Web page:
In 2013, a ferocious fire destroyed a small seaside village east of Hobart, Australia, the city where I live and work as a pyrogeographer. A newspaper photograph captured the terror of the firestorm: in it, a family shelters under a jetty in surreal, smoky orange twilight. Last week, spookily similar images from Greece, where people fled to the sea to escape an inferno, hit me with a jolt.
Fires have ignited elsewhere, including in Sweden and California, in recent weeks. But we can say little for certain about trends in wildfires worldwide. Data are too scant to say conclusively whether fires are becoming more destructive. If humans are to live sustainably on flammable landscapes, we need a global system for collecting data on fires to gain a coherent picture and assess strategies.
My colleagues and I analysed records from 1979 to 2013 (W. M. Jolly et al. Nature Commun. 6, 7537; 2015). We found that fire seasons worldwide are lengthening, and that ‘fire weather’ — the combination of humidity, temperature, wind and other factors that help blazes to spread — is becoming more extreme. Yet the strong links between humans and flammable landscapes make fire a natural hazard like no other. We can both amplify and dampen the cycle by setting fires and fighting them. So a longer fire season does not necessarily mean more fires.
Satellite imaging has revolutionized our understanding of fire activity: it has provided global data on areas burnt and on variations from season to season regarding when fires occur and how large they grow. But satellite imagery is imperfect. Time courses of high-resolution images are separated by days, weeks or even months, if clouds cover the fires or patches of burnt ground. Geostationary satellites, which have higher orbits than other types, can provide real-time information, but only at coarse resolution.
In addition, satellite images became widely available only in the 1980s, so scientists know little about areas that burn infrequently. Instead, we rely on historical proxies, such as dating fire scars on tree trunks and examining charcoal layers in lake sediments.
Satellite analysis suggests that the total area burnt by wildfires over the past 18 years has declined (N. Andela et al. Science 356, 356–1362; 2017). This seems to be, in part, because much of the world’s tropical savanna has been converted to ranches and cropland that fragments landscapes and makes them less flammable. For disasters, however, area burnt is usually less important than fire intensity, as determined by estimates of the energy that fires release. We’ve found that disastrous fires typically occur in regions with medium population densities, and at times of anomalously high heat, wind or dryness (D. M. J. S. Bowman et al. Nature Ecol. Evol. 1, 0058; 2017).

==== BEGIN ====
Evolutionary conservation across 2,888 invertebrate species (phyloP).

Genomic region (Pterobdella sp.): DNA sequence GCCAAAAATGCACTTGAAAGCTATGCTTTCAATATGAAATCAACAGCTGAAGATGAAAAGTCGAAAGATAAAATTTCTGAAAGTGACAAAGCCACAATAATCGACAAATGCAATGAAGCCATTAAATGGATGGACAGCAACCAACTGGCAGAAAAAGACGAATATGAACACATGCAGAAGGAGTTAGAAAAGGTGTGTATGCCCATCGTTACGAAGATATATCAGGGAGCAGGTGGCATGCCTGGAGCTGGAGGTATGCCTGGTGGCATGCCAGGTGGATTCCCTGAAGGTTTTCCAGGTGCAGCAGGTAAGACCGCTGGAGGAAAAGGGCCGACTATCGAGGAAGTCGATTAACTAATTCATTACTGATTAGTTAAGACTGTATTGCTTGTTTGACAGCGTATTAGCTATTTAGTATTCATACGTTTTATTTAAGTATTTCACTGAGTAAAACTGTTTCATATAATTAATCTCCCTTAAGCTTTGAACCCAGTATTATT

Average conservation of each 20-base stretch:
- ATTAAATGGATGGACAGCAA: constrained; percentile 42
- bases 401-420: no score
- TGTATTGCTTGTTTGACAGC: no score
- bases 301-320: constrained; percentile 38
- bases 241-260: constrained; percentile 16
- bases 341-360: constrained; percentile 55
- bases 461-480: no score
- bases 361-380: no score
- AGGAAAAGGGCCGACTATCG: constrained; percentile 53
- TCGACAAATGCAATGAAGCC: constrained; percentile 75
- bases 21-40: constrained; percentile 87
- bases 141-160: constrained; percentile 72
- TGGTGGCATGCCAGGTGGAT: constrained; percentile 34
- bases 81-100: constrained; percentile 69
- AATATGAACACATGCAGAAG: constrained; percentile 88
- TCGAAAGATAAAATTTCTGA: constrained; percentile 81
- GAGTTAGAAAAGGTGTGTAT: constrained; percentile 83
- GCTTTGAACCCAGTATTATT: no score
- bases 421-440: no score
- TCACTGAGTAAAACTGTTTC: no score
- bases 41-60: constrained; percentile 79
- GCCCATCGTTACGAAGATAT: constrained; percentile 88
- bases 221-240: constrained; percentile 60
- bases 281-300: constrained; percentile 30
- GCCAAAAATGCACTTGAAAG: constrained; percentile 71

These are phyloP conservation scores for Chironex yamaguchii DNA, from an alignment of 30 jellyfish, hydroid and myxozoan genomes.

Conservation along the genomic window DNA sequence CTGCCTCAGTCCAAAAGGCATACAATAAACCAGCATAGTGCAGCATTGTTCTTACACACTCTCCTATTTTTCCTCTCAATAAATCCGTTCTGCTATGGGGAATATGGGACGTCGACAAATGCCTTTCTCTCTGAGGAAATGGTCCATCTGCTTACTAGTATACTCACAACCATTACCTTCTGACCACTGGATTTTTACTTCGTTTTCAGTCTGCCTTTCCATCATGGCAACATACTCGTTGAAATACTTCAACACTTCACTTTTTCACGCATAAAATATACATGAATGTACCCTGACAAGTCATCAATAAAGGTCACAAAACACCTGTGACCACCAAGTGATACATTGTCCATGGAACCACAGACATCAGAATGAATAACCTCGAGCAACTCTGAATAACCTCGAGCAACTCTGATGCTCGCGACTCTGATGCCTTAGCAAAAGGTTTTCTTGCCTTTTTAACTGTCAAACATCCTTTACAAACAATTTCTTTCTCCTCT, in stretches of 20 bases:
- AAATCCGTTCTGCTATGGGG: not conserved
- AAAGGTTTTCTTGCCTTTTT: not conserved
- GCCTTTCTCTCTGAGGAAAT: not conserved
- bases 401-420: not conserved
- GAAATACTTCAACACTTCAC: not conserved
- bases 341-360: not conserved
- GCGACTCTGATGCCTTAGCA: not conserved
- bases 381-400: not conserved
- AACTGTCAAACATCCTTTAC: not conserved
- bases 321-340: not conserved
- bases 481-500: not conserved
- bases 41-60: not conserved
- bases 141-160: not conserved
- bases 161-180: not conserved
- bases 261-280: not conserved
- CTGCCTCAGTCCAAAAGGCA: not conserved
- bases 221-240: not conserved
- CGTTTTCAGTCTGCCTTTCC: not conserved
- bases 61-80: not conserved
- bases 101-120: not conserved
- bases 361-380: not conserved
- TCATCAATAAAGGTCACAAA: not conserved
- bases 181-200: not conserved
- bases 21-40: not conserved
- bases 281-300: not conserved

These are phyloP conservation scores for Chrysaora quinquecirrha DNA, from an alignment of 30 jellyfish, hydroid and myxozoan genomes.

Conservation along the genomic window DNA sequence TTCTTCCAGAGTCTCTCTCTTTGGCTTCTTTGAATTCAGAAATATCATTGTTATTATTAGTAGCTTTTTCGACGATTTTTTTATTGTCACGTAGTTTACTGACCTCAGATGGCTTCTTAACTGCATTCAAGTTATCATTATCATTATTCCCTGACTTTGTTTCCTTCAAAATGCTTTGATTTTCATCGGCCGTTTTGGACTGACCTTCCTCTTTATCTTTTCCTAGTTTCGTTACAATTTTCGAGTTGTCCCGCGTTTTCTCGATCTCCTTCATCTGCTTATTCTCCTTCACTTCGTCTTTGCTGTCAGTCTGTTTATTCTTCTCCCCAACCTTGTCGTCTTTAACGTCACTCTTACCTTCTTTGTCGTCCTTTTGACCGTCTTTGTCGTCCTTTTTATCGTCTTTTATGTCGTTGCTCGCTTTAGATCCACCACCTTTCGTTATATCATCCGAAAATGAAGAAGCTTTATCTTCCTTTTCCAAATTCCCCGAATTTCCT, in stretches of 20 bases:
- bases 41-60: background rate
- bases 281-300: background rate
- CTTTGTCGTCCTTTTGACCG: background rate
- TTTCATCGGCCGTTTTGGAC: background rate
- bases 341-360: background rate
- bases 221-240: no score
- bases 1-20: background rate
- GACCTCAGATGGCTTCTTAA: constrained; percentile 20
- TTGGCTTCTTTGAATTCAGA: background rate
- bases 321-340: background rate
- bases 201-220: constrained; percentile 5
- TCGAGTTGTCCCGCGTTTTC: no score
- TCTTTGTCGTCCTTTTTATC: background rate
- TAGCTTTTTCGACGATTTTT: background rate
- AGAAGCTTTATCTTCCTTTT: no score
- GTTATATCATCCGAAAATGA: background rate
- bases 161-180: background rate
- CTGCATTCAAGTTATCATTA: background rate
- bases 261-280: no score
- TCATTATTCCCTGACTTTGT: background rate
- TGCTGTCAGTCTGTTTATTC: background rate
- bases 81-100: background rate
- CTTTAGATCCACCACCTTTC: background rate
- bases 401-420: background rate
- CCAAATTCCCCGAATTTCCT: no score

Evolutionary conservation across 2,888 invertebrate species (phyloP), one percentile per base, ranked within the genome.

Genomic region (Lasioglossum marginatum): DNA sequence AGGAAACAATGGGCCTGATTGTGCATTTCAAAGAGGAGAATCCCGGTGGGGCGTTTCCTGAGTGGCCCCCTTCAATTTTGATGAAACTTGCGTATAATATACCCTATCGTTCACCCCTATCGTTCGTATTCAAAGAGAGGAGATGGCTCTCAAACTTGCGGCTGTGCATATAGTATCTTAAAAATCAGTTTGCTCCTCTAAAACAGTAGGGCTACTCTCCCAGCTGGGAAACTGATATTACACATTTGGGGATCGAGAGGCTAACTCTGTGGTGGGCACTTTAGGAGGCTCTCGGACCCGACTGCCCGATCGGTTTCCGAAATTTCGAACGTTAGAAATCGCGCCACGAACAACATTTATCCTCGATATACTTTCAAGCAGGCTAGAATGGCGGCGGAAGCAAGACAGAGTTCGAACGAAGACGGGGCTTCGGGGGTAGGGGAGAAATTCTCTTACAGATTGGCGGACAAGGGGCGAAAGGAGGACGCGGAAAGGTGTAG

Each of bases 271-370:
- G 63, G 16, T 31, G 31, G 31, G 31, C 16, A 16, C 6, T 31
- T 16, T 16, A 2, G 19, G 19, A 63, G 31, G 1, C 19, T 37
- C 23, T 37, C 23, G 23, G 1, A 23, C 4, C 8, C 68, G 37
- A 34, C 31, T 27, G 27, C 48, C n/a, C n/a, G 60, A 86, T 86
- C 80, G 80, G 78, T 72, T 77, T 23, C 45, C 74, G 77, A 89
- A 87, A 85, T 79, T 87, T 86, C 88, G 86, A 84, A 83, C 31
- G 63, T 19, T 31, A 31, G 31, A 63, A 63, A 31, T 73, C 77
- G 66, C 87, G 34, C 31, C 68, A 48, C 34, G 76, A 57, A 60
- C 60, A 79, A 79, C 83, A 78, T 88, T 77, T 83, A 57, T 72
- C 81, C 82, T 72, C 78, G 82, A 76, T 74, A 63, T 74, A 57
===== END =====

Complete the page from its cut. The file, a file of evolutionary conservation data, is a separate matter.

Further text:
Even a low-intensity fire can have a severe biological impact, especially in areas, such as rainforest, that are poorly adapted to handle it. And reliably assessing severity requires field work to collect data that might otherwise be missed. For example, fires under forest canopies are generally invisible to satellites.
To gain a comprehensive view, we need an initiative similar to the confederation of national meteorological networks that monitors daily weather conditions. This global network, established over the nineteenth and twentieth centuries, is an underappreciated scientific triumph. Its data are the backbone of weather forecasting and calibrating climate-change models. Imagine how unreliable weather projections would be if based only on satellite data, spotty field measurements and historical reconstructions — as is the case for landscape fires.
Comparative analysis of fire activity became possible in Europe only in 2004, with the advent of the European Union’s fire database, which contains data from 22 nations. Few countries maintain records of fires stretching further back in time.
A global clearing house that monitors landscape fires could record the types of vegetation burnt, how severely, over what area and with what loss of life and property. We need these data to facilitate analyses of causes and effects, evaluate fire-management approaches and guide re-insurance rates. They would let us predict how well burning or not burning vegetation might modulate levels of carbon dioxide and other greenhouse gases, and to assess how climate change, land management and socio-economic policies influence fire vulnerability and activity.
Creating a global database will pose a huge policy and technical challenge. But so was building meteorological stations. Some of the elements for such a database already exist in EU and national databases. As well as remote sensing, on-the-ground observations are essential for calibrating and validating these data streams. We could enlist citizen science: smartphones with Global Positioning System access could document biological impacts, and platforms such as Google Earth could help to merge and manage data.
Achieving a global understanding of fire activity will require a major international initiative, and will probably need to be led by an authority such as the World Bank or the United Nations. Although difficult and complicated, the rewards would be invaluable; other projects of this scale reveal the potential: witness the impact of the World Health Organization, and its assessment of the global burden of diseases.
Without improved mapping and monitoring, we will remain unable to answer the most basic questions about trends in wildfires. Acting in ignorance is a poor way to honour — let alone decrease — the lives lost to fires each year.
Nature 560, 7 (2018)